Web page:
FIG. 3 shows a pin fin heat sink 30 configuration in which the pins 32 mutually diverge with increasing distance away from the base 34. This increases the spacing between the pins 32 and therefore increase the exposure of the pins to the atmosphere while the footprint of the base 34 in not increased. The lower surface of the majority of these pins 32 do not extend perpendicular to the axis of the pins 32, and the pins are not oriented perpendicular to the flat upper surface of the base 34 to which the pins 32 are welded. The pins 32 can be stud welded to the base 34 even though each pin is not held at right angles relative to the base when the pin is stud welded to the base.
FIG. 4 shows another advantage of stud welding the pins 42 to a base 44 to form a pin fin heat sink 40 that is welded directly to a printed circuit board 48. The base 44 comprises a pad portion, approximately 0.25 mm thick, of a printed circuit board trace 46. The pins 42 are sequentially stud welded directly to the base or printed circuit board pad 46 with material forming the trace 46 being melted and forming a part of the weld layer connecting the pins 42 directly to the pad 44.
FIG. 5 is another configuration in which the heat sink 50 comprises a plurality of substantially spherical members 52 stud welded to the base 54. Each spherical member 52 does have a generally flat surface, which is also welded to the flat continuous top surface of the base 54. This configuration would be especially useful where the height of the heat sink may be limited, but larger pin surface area is still needed.
FIGS. 6A, 6B, 7A and 7B all show pin fin heat sinks in which the pins have helical threads extending around the periphery of each pin so that a larger surface area is exposed to the surrounding atmosphere or the air flowing around the pins. In addition to showing the use of staggered pin configurations in FIGS. 6A and 6B and the use of domed pin radiating configurations shown in FIGS. 7A and 7B, these views also show the use of threads or helical grooves on the periphery of the pins to increase the exposed surface area of the pins. Individual threaded pins can be easily and inexpensively fabricated by screw machining or heading. One example of threaded pins that could be used in this manner possesses a 4-40 UNC thread form.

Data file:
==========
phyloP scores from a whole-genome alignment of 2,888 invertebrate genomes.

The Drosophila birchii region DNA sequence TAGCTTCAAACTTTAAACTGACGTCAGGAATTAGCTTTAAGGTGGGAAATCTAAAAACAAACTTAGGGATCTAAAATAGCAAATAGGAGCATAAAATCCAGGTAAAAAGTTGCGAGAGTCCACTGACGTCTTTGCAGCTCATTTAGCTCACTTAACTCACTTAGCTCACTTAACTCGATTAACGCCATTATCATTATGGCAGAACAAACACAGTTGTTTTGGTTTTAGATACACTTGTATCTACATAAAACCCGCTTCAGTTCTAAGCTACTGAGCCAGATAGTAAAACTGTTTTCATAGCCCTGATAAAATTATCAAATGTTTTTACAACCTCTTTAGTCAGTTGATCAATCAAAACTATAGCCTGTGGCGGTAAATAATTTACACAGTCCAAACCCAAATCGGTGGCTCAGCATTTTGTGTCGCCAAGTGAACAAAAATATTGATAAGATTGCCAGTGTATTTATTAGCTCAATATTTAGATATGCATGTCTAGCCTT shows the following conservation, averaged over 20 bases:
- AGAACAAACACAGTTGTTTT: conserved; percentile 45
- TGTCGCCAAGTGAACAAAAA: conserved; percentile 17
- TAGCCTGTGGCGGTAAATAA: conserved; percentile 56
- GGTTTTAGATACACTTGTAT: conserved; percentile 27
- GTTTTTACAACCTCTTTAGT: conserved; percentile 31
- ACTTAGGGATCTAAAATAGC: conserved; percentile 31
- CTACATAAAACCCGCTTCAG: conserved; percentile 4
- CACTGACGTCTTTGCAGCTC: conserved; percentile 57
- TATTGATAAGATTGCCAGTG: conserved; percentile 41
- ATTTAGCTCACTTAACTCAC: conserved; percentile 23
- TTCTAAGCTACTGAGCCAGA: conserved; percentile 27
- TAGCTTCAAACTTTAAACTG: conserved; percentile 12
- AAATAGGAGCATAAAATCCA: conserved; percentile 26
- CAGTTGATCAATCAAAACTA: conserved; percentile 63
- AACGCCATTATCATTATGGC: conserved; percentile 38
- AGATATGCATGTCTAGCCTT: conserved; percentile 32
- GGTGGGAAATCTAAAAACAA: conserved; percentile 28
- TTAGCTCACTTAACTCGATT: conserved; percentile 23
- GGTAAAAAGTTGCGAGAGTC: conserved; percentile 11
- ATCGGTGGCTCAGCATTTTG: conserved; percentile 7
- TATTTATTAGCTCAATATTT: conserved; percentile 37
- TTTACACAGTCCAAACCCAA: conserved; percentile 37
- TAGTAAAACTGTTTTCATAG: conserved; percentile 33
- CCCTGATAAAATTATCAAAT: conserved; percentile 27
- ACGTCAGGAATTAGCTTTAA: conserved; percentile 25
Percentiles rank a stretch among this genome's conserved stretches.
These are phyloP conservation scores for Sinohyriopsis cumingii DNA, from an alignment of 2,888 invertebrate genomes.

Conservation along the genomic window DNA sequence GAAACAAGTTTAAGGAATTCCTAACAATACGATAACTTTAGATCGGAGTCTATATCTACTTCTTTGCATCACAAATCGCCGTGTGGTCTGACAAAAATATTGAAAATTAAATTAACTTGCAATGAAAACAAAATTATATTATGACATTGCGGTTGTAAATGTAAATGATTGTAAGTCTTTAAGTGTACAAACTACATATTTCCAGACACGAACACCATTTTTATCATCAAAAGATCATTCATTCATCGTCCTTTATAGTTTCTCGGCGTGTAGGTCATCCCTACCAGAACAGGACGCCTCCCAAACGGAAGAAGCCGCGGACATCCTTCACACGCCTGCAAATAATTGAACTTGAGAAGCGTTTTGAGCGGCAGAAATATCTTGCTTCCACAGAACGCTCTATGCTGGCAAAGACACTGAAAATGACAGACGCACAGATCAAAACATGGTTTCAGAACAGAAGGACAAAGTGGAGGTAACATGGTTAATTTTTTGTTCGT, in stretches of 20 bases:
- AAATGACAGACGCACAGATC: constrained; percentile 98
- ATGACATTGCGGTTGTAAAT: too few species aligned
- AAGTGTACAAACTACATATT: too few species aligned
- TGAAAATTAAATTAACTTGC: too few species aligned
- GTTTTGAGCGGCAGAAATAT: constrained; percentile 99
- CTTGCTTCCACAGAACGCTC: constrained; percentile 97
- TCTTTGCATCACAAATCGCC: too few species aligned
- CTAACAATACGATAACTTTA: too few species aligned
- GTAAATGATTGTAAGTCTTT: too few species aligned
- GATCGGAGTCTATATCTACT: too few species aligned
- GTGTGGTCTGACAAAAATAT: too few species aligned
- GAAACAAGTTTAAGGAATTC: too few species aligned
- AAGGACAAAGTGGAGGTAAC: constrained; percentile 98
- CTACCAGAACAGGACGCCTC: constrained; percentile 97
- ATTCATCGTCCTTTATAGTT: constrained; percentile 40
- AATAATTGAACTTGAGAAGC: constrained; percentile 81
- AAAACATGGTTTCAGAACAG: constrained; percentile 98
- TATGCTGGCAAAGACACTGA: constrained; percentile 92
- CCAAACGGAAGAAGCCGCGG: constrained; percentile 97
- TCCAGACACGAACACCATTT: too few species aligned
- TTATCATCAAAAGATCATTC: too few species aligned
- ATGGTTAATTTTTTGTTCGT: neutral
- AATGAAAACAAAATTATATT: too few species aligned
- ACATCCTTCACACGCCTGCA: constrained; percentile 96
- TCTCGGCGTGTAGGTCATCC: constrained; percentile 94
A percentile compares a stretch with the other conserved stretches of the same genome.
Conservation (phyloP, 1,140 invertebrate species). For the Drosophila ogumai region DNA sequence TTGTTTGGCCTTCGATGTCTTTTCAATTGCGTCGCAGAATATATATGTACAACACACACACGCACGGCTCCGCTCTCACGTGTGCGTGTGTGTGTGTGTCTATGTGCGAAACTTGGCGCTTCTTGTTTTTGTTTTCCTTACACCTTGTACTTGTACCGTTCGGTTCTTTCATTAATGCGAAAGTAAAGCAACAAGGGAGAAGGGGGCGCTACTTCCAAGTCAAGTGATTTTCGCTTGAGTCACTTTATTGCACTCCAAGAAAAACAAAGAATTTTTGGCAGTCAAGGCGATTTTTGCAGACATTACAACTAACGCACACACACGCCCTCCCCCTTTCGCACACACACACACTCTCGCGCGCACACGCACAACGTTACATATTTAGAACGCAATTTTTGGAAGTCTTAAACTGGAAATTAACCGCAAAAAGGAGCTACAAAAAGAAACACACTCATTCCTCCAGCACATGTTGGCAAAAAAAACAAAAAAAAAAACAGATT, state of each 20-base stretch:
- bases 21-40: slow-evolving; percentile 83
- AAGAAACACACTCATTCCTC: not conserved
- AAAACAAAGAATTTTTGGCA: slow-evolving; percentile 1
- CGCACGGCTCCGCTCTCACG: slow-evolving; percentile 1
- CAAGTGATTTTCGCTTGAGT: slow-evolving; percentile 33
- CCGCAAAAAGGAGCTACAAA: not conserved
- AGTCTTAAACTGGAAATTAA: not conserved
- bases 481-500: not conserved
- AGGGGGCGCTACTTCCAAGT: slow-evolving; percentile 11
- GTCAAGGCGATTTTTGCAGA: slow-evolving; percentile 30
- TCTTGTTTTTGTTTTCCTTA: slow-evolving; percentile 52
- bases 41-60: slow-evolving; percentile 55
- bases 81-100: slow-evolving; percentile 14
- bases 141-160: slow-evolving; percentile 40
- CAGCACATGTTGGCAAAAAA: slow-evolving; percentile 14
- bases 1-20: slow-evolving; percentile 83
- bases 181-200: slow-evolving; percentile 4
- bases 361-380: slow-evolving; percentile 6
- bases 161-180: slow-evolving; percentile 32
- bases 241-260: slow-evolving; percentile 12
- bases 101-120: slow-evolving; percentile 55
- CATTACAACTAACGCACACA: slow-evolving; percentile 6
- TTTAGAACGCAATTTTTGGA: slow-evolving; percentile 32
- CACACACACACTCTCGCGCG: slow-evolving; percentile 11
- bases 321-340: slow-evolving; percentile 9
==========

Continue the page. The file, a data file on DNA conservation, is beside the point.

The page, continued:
FIGS. 6A and 6B show a pin fin heat sink 60 in which threaded pins in each successive row are taller than the pins in the previous row of pins. The tallest pins 62 a are located in a rear row with pins 62 b, 62 c, 62 d and 62 e each being shorter than the pins in the row immediately to its rear. All of the pins are, however, stud welded to the same base 64. This pin fin heat sink 60 is of particular value when used in conjunction with a forced air current or air flow. As shown in FIG. 6b the air flow would pass over the shorter pins first and then successively over the taller pins to its rear. Thus at least a portion of the tallest pins at the rear of the heat sink 60, in reference to the air flow, are exposed to the air flow and can convectively transfer heat to this air flow. It has been found that in some configurations with pins in all rows having approximately the same height that choke flow can result and none of the air flow will pass closely adjacent to the pins in the rear rows. Thus the heat transfer efficiency of the rear pins of conventional heat sinks is adversely affected and heat transfer is not evenly distributed over the entire heat sink. The sequential stud welding fabrication method of this invention facilitates assembly of a heat sink with pins 62 having different heights.
The pins 62 in adjacent rows of heat sink 60 are also transversely staggered relative to the pins in the two adjacent rows. This will also expose the pins more effectively to the air flow. The staggered configuration of pins in adjacent rows, and the use of pins having different heights are also not limited to pins having the threaded pin 62 shown in FIGS. 6A and 6B.
FIGS. 7A and 7B show a configuration in which threaded pins 72 are stud welded to a dome base 74 which has an continuous curved upper surface. The dome base 74 has the shape of an upper portion a sphere and the fiat lower surface of the dome 74 has substantially the shape of a plane extending through a sphere to form the dome 74. The flat lower surface of the dome 74 could be positioned flush with the device to be cooled. The pins 72 could then be stud welded to the curved upper surface of the dome 74. The pins 72 would then be locally perpendicular to the continuous curved surface of the dome 74, but would then diverge as the pins 72 extend away from the base 74. Each of the pins 72 would be identical with the other pins and the lower surfaces of the pins 72 would not have to cut as an particular angle depending upon its position as for the configuration shown in FIG. 3.